ADF chief’s Afghanistan admission
In "hindsight" Australia was over reliant on special forces in Afghanistan, a mistake military advisers must "own" to avoid repeating the horrors uncovered in an explosive war crimes report, the Chief of Defence has warned.
Following revelations Australian soldiers were allegedly involved in unlawful killing of prisoners, civilians and farmers in Afghanistan, ADF chief Angus Campbell said the elite arm of the nation's military was too heavily relied on.
General Campbell said the ADF provided the advice to governments on operations, including the frequent use of Special Forces groups, and there for Defence needed to "own it".
"If we don't own it, we don't fix it," he said.
"And if we don't fix it, this horror may appear again and I just cannot accept that."
General Campbell said in "hindsight" there could have been more use of general forces in Afghanistan.
"In terms of (special forces) role in Afghanistan, there were aspects right from the start and all the way through that campaign which necessarily had to be done by special forces capability," he said.
"But there are other elements that Justice Brereton refers to that in hindsight perhaps we should have seen rotated to other elements of the force earlier."
The report by Justice Paul Brereton followed a four-year inquiry examining the conduct of the special forces in Afghanistan.
General Campbell said he was not going to "downplay" the report, which said commanders "sanitised and embellished" reports of the alleged killings to "avoid attracting questions."
"(Justice Brereton) does highlight that there are officers in command roles in the special operations task group and indeed in higher appointments who had a responsibility to deal with issues and to completely and openly report and he finds fault there," he said.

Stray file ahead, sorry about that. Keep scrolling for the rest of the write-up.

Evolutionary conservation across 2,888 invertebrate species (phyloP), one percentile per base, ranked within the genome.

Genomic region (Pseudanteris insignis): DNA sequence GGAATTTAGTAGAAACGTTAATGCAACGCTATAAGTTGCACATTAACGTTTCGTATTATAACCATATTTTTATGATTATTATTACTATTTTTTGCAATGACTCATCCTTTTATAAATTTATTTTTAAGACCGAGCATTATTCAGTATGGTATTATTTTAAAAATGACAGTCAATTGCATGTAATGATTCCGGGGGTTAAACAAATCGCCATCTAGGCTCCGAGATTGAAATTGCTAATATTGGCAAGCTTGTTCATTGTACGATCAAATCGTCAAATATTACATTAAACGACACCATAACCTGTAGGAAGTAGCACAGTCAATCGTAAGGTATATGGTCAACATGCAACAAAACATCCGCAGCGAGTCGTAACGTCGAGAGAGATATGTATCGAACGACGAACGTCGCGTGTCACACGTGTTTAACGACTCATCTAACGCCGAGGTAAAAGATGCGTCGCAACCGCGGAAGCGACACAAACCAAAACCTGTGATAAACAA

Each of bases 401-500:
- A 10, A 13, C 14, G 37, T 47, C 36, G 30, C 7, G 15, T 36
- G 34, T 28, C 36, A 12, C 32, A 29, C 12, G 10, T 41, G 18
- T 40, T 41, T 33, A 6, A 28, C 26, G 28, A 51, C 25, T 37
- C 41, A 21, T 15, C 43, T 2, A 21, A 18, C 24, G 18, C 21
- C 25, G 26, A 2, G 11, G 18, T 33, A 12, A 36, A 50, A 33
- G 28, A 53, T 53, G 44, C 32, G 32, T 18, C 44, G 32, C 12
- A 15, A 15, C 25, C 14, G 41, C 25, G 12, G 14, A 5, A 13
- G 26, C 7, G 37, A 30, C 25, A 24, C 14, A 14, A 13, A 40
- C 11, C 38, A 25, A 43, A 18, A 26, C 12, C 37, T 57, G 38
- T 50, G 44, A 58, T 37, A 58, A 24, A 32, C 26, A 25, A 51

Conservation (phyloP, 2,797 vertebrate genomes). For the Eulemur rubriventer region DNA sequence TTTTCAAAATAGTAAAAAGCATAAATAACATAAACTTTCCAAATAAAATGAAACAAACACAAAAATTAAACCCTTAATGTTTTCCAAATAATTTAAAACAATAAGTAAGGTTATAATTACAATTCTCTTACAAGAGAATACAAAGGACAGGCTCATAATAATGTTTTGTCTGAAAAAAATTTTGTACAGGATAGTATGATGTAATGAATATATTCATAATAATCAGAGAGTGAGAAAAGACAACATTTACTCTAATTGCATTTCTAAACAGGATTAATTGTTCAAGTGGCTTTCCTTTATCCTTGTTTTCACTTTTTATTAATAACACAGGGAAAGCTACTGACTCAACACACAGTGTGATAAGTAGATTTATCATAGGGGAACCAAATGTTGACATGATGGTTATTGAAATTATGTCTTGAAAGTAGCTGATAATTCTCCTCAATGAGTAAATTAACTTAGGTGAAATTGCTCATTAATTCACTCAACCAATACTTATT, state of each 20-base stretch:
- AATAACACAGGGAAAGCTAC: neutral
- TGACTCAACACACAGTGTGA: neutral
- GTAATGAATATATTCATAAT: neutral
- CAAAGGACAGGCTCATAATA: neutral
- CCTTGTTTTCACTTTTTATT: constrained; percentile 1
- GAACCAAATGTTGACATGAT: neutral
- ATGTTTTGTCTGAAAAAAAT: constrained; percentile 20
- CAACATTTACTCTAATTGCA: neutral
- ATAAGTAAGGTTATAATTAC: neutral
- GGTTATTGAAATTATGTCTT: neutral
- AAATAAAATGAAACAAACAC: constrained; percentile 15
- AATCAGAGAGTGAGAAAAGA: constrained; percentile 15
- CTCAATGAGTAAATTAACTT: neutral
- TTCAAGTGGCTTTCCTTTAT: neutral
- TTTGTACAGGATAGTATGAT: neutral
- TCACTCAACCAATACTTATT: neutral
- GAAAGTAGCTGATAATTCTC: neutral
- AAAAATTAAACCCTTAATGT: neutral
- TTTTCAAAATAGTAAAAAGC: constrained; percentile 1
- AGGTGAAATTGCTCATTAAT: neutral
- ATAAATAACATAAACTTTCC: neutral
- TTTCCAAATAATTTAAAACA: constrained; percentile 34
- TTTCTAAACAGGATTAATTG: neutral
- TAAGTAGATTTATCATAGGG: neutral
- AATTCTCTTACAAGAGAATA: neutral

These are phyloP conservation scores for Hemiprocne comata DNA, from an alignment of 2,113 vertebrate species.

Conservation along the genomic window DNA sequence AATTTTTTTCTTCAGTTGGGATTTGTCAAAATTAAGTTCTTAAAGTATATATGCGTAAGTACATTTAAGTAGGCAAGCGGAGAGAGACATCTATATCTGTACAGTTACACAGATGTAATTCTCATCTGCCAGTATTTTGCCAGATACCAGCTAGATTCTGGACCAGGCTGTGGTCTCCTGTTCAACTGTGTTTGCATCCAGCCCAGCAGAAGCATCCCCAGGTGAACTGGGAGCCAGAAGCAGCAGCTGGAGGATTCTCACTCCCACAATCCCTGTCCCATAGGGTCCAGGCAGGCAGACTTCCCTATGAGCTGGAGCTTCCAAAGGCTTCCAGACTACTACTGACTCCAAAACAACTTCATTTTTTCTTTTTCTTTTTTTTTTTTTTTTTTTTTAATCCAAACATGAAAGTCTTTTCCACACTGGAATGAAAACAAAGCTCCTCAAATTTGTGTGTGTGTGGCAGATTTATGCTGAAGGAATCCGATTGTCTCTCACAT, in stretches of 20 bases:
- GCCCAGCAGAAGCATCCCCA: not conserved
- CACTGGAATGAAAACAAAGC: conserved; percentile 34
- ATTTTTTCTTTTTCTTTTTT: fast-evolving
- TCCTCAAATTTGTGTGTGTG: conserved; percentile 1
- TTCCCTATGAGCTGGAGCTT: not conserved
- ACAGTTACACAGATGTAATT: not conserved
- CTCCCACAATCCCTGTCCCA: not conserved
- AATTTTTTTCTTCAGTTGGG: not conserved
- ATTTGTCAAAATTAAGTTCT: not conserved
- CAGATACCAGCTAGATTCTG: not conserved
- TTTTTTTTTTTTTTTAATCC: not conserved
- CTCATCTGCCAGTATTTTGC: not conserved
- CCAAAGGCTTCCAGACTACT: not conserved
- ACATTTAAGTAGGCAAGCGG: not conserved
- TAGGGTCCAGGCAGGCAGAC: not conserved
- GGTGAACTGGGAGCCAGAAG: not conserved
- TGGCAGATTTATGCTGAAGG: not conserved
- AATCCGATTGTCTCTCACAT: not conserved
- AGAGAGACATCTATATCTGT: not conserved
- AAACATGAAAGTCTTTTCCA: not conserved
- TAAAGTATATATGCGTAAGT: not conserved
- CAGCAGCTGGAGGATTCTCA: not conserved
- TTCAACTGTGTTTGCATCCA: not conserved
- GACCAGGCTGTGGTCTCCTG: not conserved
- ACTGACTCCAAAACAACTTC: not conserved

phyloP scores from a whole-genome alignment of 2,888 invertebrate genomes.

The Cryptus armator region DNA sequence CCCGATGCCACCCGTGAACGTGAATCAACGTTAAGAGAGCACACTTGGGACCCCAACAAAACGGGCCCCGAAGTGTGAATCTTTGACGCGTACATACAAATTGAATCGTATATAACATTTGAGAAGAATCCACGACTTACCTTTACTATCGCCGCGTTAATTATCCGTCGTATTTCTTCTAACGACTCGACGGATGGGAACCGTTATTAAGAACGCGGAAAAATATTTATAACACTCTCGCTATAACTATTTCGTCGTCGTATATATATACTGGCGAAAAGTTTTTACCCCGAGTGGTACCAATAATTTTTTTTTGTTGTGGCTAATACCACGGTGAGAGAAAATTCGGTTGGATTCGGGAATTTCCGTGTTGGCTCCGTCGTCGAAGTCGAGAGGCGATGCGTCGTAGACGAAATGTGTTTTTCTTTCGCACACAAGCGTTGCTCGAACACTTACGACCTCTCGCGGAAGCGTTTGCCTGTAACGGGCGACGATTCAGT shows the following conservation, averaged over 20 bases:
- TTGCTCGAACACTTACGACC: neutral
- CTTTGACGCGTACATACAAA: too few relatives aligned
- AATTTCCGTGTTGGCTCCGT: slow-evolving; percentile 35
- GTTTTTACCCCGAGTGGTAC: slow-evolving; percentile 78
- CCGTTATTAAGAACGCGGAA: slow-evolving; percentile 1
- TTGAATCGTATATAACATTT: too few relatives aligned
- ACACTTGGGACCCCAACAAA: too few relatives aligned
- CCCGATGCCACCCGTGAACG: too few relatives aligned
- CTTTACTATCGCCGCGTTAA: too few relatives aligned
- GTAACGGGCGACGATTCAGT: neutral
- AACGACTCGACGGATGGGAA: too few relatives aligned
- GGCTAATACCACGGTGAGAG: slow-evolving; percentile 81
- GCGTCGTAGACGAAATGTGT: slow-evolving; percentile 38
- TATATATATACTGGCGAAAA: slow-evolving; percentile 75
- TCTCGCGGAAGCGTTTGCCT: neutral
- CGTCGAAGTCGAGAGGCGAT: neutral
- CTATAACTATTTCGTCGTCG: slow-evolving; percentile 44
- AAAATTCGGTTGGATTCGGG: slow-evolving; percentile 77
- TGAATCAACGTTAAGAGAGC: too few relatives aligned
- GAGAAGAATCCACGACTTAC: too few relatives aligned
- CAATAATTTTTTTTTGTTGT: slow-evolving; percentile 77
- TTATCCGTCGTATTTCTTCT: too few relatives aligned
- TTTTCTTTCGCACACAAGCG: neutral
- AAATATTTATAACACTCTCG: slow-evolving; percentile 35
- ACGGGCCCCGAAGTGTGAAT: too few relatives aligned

"I accept that. In terms of responsibility, and then accountability, that's part of the issue of dealing with and working through on a case-by-case basis exactly what happened and who is to be held to account."
General Campbell said there were "no shortage" of officers who were looking at the report and "reflecting on their part" in the story, which was "not a good story at all".
"Ultimately, I'm going to be held to account to make sure that this report is dealt with thoroughly and I'm held to account also for my duty and my performance in the Middle East as the commander in the Middle East in 2011," he said.
General Campbell said questions about if the war in Afghanistan was "worth it for Australia" was "for the judgement of the people," but he reminded by the public why the nation engaged in the conflict.
"We went there to prevent Afghanistan becoming a base for terrorism," he said.
"we went there with another 50 countries. We went there to fight the Taliban forces and to offer construction opportunities and the development of the civil government in Afghanistan.
"There is a very considerable legacy to the point where you see the government in negotiations to find a way to peace for a country that's been ravaged by war for nearly 49 years".
General Campbell said it was an "important contribution" from Australia.
"And I just say to our veterans - be proud of what you have done because you have made a difference to the lives of Afghans," he said.
"Equally, be open and be clear and be honest about what has happened and how we all need to pull together to fix it and if you need any assistance, please contact those welfare and help support agencies that are available."